There was a single rooster on the farm and he had become downright mean. Don figured that the hens had all been eaten by pigs or other animals while they slept in the barn, so the old bird had nothing to do and took his frustrations out on everybody. We were told to wear boots and to use them if we had to — since the rooster would often pull a surprise attack. He frightened Aaron, who was low to the ground, so we figured we had a choice: get the rooster a partner or put him down.
Just about then, the washing machine died, so Beth and I set out to find a replacement. An ad in the paper took us to a neighbouring community. The folks who were selling their machine just happened to have some nice white hens, so we added the price of a fat one to the price of the washer, loaded them both into the back of the truck and drove home. The men folk had stopped for a beer and were standing in the yard when we returned. Beth held up the burlap sack with the hen in it and announced that the rooster's new mate had arrived.
If there was opportunity for a wager out on the farm, the guys were keen. How would the new lady be received? Beth and I said she'd be attacked as soon as she hit the floor. The guys were more circumspect. They bet ten bucks that the rooster would be a gentleman. He'd welcome her to the pig barn, show her around, and THEN get to courtin'. Beth carried the sack and hen to the barn. The upper half of the doorway was open and the rooster was resting on a hay bale just inside. Beth lowered the sack over the barrier and shook it gently. The hen bounced onto the straw with a startled "AWWWKKK?!" The rooster awoke and was instantly on her — wings flapping and legs astride. We told the guys to pay up.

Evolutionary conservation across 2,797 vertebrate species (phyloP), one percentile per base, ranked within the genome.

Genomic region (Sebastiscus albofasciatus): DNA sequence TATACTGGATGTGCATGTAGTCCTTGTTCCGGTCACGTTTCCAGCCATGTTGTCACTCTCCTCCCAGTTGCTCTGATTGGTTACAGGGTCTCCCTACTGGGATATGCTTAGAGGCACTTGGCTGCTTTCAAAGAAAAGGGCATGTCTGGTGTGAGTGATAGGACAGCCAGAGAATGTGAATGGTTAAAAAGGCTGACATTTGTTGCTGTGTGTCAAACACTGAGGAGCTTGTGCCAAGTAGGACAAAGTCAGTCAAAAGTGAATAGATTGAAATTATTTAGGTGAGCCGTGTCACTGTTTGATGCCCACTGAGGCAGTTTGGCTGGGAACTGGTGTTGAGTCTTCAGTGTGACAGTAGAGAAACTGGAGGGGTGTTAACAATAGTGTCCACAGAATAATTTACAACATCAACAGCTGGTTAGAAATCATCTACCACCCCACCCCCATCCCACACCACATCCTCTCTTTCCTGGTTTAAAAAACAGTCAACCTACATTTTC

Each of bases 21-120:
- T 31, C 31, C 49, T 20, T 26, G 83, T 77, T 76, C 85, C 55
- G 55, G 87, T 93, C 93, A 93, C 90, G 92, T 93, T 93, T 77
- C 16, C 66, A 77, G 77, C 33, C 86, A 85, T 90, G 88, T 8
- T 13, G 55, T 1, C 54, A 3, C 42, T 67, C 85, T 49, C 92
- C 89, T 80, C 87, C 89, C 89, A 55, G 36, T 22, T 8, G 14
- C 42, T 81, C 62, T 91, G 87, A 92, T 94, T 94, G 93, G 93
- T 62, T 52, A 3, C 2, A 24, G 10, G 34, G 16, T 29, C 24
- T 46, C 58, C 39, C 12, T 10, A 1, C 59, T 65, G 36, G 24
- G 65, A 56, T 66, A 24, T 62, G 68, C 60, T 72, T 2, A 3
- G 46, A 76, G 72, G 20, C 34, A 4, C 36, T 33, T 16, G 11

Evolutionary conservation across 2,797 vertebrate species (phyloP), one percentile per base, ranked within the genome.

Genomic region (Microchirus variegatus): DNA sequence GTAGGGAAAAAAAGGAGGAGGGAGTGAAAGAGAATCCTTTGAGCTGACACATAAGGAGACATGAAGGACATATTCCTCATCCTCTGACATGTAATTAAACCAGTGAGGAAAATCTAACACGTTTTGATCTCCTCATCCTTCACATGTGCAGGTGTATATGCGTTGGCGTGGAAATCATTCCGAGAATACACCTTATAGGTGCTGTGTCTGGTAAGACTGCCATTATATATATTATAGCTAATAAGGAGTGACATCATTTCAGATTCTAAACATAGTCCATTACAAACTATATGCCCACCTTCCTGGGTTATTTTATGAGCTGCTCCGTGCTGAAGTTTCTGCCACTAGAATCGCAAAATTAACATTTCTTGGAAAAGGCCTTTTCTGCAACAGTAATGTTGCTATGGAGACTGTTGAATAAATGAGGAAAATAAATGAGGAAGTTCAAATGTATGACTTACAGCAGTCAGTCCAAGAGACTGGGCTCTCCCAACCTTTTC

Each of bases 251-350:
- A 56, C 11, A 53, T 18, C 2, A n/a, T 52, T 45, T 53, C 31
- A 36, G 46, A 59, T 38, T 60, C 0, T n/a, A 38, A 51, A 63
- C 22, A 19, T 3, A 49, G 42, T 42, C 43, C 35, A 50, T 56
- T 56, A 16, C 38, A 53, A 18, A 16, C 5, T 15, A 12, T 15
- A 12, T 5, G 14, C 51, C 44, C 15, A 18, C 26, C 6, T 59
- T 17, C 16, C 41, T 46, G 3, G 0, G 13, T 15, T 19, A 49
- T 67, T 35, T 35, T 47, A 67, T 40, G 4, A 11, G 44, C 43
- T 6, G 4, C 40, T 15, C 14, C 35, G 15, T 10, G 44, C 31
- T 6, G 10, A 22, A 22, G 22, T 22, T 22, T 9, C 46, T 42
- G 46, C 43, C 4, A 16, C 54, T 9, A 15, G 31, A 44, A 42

For a few days after that, we saw the hen and rooster together. They pecked around the yard and seemed to be happy. Aaron found eggs in the sod pile — a sign that the marriage was successful — and then the hen disappeared. Like the rest of the chickens, she had simply vanished.
For awhile, the rooster looked for her and then he got mad. He attacked Aaron and then me. He flew at Don's face while he was putting out feed and that was the last straw. Beth and I were getting dinner ready when we saw Don take his rifle and go into the bush behind the barn. We heard a sharp crack and then he returned. He had solved the problem "the way it's done on the farm." The rooster was gone forever...but his story lingers on.